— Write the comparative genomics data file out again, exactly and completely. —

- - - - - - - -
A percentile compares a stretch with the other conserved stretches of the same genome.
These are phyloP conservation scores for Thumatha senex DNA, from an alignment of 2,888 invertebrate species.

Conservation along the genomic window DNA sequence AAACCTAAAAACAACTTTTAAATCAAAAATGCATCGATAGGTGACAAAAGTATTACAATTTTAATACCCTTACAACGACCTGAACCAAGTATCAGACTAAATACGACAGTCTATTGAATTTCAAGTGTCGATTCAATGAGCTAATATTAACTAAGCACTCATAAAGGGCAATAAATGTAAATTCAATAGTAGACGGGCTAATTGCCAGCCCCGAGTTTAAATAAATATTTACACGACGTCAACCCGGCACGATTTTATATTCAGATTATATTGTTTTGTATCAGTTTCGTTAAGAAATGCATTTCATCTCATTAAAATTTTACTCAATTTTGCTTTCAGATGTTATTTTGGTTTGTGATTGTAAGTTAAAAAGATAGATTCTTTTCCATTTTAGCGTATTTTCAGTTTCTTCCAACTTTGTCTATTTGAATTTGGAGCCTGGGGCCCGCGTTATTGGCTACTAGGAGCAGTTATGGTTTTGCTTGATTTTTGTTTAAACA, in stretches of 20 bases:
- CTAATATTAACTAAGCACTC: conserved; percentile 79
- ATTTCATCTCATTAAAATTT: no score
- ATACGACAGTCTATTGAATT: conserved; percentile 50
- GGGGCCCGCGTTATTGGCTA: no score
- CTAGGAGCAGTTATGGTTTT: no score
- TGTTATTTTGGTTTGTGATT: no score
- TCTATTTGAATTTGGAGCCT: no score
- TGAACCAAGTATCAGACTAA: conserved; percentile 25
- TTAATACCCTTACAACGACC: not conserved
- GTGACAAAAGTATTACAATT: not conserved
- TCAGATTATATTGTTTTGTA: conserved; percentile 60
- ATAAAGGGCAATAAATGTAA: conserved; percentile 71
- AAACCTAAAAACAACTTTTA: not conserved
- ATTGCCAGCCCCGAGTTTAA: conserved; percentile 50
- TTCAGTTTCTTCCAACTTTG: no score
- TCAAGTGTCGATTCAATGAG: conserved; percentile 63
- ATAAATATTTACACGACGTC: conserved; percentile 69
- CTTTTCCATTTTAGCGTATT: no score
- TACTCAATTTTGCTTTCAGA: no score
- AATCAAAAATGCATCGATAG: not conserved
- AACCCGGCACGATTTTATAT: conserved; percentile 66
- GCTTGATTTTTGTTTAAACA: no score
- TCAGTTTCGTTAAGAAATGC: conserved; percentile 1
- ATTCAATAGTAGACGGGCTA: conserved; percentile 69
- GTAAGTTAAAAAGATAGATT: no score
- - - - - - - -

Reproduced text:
A percentile compares a stretch with the other conserved stretches of the same genome.
These are phyloP conservation scores for Thumatha senex DNA, from an alignment of 2,888 invertebrate species.

Conservation along the genomic window DNA sequence AAACCTAAAAACAACTTTTAAATCAAAAATGCATCGATAGGTGACAAAAGTATTACAATTTTAATACCCTTACAACGACCTGAACCAAGTATCAGACTAAATACGACAGTCTATTGAATTTCAAGTGTCGATTCAATGAGCTAATATTAACTAAGCACTCATAAAGGGCAATAAATGTAAATTCAATAGTAGACGGGCTAATTGCCAGCCCCGAGTTTAAATAAATATTTACACGACGTCAACCCGGCACGATTTTATATTCAGATTATATTGTTTTGTATCAGTTTCGTTAAGAAATGCATTTCATCTCATTAAAATTTTACTCAATTTTGCTTTCAGATGTTATTTTGGTTTGTGATTGTAAGTTAAAAAGATAGATTCTTTTCCATTTTAGCGTATTTTCAGTTTCTTCCAACTTTGTCTATTTGAATTTGGAGCCTGGGGCCCGCGTTATTGGCTACTAGGAGCAGTTATGGTTTTGCTTGATTTTTGTTTAAACA, in stretches of 20 bases:
- CTAATATTAACTAAGCACTC: conserved; percentile 79
- ATTTCATCTCATTAAAATTT: no score
- ATACGACAGTCTATTGAATT: conserved; percentile 50
- GGGGCCCGCGTTATTGGCTA: no score
- CTAGGAGCAGTTATGGTTTT: no score
- TGTTATTTTGGTTTGTGATT: no score
- TCTATTTGAATTTGGAGCCT: no score
- TGAACCAAGTATCAGACTAA: conserved; percentile 25
- TTAATACCCTTACAACGACC: not conserved
- GTGACAAAAGTATTACAATT: not conserved
- TCAGATTATATTGTTTTGTA: conserved; percentile 60
- ATAAAGGGCAATAAATGTAA: conserved; percentile 71
- AAACCTAAAAACAACTTTTA: not conserved
- ATTGCCAGCCCCGAGTTTAA: conserved; percentile 50
- TTCAGTTTCTTCCAACTTTG: no score
- TCAAGTGTCGATTCAATGAG: conserved; percentile 63
- ATAAATATTTACACGACGTC: conserved; percentile 69
- CTTTTCCATTTTAGCGTATT: no score
- TACTCAATTTTGCTTTCAGA: no score
- AATCAAAAATGCATCGATAG: not conserved
- AACCCGGCACGATTTTATAT: conserved; percentile 66
- GCTTGATTTTTGTTTAAACA: no score
- TCAGTTTCGTTAAGAAATGC: conserved; percentile 1
- ATTCAATAGTAGACGGGCTA: conserved; percentile 69
- GTAAGTTAAAAAGATAGATT: no score